Tuesday 15 March 2005

    By Maria Ahmed, Derren Hayes and Amy Taylor

    NHS staff win ‘biggest’ equal pay deal

    Women workers at an NHS trust have won what has been described as
    the biggest equal pay award in British history.

    The award could provoke billions of pounds of claims from tens of
    thousands of other health workers.

    Unison said yesterday a settlement had been reached between 1,500
    of its women members and North Cumbria Acute NHS Trust.

    Unison said the women stood to gain back-pay of between
    £35,000 and £200,000 each.

    Source:- The Financial Times Tuesday 15 March 2005 page
    2

    Warning on drug arbiter’s status

    The National Institute for Clinical Excellence will be seriously
    undermined if ministers overrule it and order the NHS to continue
    to treat Alzheimer’s disease, according to leading health
    economist Alan Maynard.

    Nice has produced interim guidance based on new evidence that would
    stop the routine prescription of four drugs to treat
    Alzheimer’s disease.

    Source:- The Financial Times Tuesday 15 March 2005 page
    2

    Experts predict pensioners and parents will get
    sweeteners

    Parents and pensioners are likely to take centre stage tomorrow
    when Gordon Brown unveils a handful of pre-election sweeteners in
    the Budget.

    Accountants are predicting the chancellor could raise income tax
    thresholds to benefit low and middle income earners, implement
    changes to property stamp duty to aid first-time buyers and help
    for pensioners.

    Source:- The Financial Times Tuesday 15 March 2005 page
    3

    Working parents’ childcare dilemma

    Two-thirds of working parents rely on family members to look after
    their children because of a lack of convenient, affordable, high
    quality childcare, government research has found.

    But the same proportion would prefer to use nurseries staffed by
    professionally qualified child carers.

    Source:- The Financial Times Tuesday 15 March 2005 page
    4

    Salt poisoning manslaughter disputed

    A pathologist who did a post-mortem examination on a boy who died
    of sodium poisoning has said there was not enough evidence to
    convict the couple who were planning to adopt him of his
    manslaughter.

    Ian and Angela Gay were jailed for five years for the death of
    three-year-old Christian Blewitt, but Dr Peter Ackland disputed the
    evidence in a BBC interview.

    Source:- The Independent Tuesday 15 March 2005 page
    6

    Government to sacrifice bills

    Ministers say the drugs bill is among those likely to be abandoned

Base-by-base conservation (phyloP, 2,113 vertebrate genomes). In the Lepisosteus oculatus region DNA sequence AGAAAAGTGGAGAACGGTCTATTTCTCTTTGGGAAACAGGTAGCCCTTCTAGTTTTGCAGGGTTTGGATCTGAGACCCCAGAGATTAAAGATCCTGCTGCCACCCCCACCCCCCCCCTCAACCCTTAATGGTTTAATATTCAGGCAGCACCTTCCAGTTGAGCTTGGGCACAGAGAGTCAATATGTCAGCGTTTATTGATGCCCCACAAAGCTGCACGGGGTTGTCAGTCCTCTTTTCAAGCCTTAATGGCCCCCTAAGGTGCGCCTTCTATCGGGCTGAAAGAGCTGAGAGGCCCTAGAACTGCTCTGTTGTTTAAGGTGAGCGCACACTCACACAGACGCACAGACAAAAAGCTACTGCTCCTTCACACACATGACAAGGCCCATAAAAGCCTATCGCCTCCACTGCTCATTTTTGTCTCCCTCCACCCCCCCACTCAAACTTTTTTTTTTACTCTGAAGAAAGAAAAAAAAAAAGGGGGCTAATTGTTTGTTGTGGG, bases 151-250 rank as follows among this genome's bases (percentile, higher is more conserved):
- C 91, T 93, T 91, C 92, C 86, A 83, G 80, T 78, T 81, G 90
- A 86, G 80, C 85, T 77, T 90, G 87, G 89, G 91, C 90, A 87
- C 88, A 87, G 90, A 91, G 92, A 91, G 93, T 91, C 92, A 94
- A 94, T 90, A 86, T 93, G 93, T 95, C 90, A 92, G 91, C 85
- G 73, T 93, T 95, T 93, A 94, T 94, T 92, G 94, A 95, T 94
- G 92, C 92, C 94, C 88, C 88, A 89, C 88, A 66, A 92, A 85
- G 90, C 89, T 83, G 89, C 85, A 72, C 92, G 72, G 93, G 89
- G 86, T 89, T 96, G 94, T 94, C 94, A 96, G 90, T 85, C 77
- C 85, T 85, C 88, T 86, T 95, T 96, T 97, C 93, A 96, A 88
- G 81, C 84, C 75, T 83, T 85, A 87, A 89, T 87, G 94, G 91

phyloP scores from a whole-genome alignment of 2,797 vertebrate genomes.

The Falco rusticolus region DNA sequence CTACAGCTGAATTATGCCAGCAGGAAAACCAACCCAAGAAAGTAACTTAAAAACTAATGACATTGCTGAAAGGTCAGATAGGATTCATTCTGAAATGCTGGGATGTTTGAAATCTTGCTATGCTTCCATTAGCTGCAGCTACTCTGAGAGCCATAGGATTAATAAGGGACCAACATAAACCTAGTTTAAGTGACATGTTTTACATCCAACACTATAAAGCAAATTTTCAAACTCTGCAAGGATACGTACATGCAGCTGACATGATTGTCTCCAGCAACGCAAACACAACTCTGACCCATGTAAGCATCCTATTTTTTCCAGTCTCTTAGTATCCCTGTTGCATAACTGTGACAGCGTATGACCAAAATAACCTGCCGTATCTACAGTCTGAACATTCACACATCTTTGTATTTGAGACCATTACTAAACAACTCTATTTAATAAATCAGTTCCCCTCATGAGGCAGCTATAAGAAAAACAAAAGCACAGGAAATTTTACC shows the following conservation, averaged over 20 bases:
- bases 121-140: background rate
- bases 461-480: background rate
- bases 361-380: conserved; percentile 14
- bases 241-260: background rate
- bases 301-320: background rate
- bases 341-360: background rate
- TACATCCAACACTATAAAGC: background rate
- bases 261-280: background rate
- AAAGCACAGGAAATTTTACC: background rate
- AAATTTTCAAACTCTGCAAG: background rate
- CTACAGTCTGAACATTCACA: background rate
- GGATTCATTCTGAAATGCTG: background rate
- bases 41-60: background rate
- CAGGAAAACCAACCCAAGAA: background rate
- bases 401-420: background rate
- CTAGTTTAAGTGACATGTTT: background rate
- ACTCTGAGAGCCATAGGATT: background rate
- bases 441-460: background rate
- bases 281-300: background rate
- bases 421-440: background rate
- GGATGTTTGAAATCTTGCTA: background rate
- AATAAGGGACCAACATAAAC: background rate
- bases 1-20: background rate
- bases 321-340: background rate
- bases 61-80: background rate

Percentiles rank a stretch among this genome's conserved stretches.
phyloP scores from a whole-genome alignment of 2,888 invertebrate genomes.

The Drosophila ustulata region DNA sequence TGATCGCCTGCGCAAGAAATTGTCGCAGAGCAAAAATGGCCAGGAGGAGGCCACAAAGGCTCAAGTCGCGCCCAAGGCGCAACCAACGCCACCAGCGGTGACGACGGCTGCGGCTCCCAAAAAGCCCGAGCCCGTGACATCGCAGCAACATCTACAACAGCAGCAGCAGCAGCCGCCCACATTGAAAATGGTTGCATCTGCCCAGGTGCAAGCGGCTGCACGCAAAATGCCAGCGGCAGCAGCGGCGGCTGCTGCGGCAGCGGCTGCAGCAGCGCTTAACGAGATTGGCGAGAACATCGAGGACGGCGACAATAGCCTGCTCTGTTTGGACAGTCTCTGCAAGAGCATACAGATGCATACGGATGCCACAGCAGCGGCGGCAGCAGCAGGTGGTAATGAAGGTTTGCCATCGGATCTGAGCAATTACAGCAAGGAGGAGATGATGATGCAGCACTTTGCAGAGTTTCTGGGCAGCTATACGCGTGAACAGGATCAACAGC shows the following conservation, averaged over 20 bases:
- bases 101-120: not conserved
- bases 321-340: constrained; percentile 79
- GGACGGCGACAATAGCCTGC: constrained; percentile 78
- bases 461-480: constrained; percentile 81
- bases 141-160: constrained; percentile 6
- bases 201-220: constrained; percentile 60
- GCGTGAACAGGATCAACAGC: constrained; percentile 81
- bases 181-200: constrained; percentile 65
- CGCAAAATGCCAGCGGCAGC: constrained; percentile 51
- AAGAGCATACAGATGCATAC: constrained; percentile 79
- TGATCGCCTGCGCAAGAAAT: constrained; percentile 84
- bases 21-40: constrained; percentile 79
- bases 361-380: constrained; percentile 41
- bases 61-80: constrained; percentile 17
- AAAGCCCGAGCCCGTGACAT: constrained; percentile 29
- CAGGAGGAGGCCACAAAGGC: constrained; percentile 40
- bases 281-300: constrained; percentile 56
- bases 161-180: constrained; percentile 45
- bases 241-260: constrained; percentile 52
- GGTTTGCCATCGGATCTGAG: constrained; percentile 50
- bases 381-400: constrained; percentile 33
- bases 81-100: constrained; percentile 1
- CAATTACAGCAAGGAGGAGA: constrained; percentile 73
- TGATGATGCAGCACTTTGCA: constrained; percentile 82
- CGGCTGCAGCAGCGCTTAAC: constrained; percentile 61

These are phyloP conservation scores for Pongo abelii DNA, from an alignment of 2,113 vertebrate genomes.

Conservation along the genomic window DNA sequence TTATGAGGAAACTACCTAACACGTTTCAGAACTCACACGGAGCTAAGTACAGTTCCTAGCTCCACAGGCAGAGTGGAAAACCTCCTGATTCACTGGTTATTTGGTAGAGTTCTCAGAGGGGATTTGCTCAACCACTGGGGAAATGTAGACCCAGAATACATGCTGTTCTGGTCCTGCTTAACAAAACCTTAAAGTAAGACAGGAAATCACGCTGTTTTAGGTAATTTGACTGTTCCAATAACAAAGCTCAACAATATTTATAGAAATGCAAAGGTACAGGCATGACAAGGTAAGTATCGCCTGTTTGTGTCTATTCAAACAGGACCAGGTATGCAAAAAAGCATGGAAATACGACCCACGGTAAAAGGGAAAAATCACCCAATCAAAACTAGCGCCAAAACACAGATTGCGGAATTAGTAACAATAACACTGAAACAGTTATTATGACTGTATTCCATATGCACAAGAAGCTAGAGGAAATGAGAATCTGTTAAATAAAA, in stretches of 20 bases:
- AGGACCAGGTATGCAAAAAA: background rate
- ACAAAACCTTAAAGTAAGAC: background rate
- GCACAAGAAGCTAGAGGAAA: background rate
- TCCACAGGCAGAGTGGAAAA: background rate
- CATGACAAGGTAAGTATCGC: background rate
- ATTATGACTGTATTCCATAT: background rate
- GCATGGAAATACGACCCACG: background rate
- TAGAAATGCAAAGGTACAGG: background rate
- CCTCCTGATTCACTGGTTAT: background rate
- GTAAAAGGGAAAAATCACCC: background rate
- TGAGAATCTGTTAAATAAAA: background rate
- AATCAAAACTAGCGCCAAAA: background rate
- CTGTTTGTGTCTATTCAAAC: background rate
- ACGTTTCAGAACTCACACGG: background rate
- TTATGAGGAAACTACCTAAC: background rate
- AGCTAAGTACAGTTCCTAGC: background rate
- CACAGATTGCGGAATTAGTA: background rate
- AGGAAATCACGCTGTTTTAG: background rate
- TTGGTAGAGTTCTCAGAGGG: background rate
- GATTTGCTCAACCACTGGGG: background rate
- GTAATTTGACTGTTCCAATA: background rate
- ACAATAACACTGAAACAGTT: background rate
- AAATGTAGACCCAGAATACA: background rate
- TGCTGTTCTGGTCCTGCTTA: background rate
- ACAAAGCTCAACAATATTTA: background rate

in the run-up to the general election.

    Source:- The Guardian Tuesday 15 March 2005 page 2

    Youth accused of rape in court

    A boy thought to be the youngest person in Britain to be accused of
    rape appeared yesterday at Bromley youth court, south-east London.
    The youth, now 14, from West Wickham, south London, is alleged to
    have attacked a girl when he was 10-years-old. He will next appear
    in court on March 21.

    Source:- The Guardian Tuesday 15 March 2005 page 6

    Care home children criticise inspections

    Inspection visits to children’s homes and boarding schools do
    not lead to any improvements, according to most young residents. A
    report on young resident’s views by Roger Morgan, who is
    based within the Social Care Institute for Inspection, found that
    most children said nothing had changed after inspections and
    demanded more unannounced inspections.

    Source: – The Guardian Tuesday 15 March 2005 page 10

    Scottish news

    Information on sex offenders to be shared

    Law enforcement, welfare and prosecution bodies in Scotland have
    signed an agreement to improve information-sharing on sex
    offenders.

    The new “national concordat” aims to better judge the risk
    offenders pose to communities.

    Source:- The Scotsman Tuesday 15 March

    Welsh newspapers

    Third of workers fear dismissal if struck with disability

    One in three workers in Wales think that they could be dismissed if
    they become disabled, according to new research from the Disability
    Rights Commission.

    The survey found that 34 per cent of non-disabled workers in Wales
    did not think that their employers would make adjustments for them
    to stay in work if they became disabled.

    Source:- Western Mail Tuesday 15 March

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